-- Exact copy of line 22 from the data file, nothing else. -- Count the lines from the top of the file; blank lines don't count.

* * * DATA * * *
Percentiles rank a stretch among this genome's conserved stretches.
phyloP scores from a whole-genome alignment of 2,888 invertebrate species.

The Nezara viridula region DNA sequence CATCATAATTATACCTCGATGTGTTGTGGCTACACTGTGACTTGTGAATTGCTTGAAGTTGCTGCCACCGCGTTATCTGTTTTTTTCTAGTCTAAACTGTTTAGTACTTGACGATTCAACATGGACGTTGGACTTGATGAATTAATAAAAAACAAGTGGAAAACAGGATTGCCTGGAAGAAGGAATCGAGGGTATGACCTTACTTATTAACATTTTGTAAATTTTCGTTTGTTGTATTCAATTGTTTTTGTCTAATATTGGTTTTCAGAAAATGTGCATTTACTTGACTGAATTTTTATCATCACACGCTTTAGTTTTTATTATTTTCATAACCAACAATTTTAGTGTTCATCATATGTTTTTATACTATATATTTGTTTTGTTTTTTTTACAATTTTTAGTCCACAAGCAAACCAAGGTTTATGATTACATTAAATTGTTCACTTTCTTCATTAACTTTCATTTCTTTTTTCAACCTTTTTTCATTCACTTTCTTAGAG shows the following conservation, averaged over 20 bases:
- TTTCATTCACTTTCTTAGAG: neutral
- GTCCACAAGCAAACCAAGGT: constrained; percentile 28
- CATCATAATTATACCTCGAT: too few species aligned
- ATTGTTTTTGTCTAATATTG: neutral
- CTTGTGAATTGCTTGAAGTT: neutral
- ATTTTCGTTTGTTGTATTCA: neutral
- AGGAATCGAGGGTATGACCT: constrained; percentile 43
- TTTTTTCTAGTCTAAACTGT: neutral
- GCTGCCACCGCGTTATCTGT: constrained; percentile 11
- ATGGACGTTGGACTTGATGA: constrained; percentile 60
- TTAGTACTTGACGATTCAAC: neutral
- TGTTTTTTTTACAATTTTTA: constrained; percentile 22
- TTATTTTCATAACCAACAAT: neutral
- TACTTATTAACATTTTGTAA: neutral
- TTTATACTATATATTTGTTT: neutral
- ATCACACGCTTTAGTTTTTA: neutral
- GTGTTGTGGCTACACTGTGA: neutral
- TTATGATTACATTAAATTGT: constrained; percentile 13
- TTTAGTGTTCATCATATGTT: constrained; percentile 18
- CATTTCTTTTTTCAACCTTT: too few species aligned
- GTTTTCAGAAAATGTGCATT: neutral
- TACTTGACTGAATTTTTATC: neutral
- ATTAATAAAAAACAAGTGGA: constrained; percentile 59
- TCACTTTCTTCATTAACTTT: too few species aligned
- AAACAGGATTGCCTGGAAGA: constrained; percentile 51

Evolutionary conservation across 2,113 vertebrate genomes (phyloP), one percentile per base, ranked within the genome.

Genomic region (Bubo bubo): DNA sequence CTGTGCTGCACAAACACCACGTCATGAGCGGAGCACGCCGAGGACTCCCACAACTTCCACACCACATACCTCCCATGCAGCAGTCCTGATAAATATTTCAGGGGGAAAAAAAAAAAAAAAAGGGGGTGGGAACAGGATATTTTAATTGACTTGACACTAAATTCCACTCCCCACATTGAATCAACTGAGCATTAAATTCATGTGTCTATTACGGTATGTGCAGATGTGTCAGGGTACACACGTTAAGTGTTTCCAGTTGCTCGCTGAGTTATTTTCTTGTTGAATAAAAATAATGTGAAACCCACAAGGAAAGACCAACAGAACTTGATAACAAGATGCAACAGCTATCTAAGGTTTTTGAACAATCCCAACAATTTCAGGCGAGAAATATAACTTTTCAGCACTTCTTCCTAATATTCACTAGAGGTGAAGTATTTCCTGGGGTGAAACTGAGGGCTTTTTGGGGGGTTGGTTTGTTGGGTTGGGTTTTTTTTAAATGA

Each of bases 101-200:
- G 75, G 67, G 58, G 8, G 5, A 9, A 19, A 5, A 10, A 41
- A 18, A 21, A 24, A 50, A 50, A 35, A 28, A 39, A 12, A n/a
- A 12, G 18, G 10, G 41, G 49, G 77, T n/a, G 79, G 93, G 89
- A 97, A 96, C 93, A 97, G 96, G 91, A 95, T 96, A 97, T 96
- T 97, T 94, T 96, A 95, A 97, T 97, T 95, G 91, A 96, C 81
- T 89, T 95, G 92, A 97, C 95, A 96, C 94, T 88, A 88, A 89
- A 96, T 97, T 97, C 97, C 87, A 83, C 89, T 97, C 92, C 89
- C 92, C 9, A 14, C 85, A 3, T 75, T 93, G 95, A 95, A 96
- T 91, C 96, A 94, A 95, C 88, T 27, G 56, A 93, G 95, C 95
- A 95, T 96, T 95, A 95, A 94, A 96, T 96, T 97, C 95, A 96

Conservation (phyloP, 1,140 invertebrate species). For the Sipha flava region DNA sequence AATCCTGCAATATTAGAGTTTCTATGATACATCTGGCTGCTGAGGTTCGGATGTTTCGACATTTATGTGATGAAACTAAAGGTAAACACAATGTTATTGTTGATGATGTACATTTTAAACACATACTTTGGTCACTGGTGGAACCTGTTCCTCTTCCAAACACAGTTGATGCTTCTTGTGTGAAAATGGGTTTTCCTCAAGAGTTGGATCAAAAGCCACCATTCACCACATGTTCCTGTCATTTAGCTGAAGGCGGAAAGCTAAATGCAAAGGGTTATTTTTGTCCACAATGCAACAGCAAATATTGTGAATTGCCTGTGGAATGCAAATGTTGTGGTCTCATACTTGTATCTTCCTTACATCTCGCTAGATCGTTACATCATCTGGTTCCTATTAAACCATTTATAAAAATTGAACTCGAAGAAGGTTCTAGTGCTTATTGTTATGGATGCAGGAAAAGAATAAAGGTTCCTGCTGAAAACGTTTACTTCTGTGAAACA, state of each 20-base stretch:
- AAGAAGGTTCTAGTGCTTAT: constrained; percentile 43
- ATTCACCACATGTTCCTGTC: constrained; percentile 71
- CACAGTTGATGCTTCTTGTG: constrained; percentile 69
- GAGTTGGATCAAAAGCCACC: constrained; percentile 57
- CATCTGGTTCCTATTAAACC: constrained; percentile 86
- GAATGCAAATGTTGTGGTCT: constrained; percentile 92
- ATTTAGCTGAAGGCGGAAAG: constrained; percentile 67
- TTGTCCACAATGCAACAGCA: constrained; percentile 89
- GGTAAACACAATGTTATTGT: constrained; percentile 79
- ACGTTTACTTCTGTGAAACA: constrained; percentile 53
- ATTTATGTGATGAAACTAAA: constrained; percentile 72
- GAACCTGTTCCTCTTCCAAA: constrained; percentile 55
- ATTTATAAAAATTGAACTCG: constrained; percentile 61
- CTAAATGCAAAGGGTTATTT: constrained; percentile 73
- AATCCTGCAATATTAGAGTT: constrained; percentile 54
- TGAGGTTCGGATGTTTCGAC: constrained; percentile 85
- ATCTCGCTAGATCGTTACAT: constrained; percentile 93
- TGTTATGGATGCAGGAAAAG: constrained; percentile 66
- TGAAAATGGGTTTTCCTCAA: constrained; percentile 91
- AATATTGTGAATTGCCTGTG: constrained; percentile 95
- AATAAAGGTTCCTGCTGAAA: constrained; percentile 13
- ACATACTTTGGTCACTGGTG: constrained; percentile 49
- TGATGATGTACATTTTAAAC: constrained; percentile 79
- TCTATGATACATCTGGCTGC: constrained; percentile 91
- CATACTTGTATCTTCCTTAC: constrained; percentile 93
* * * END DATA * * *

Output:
- TTTAGTGTTCATCATATGTT: constrained; percentile 18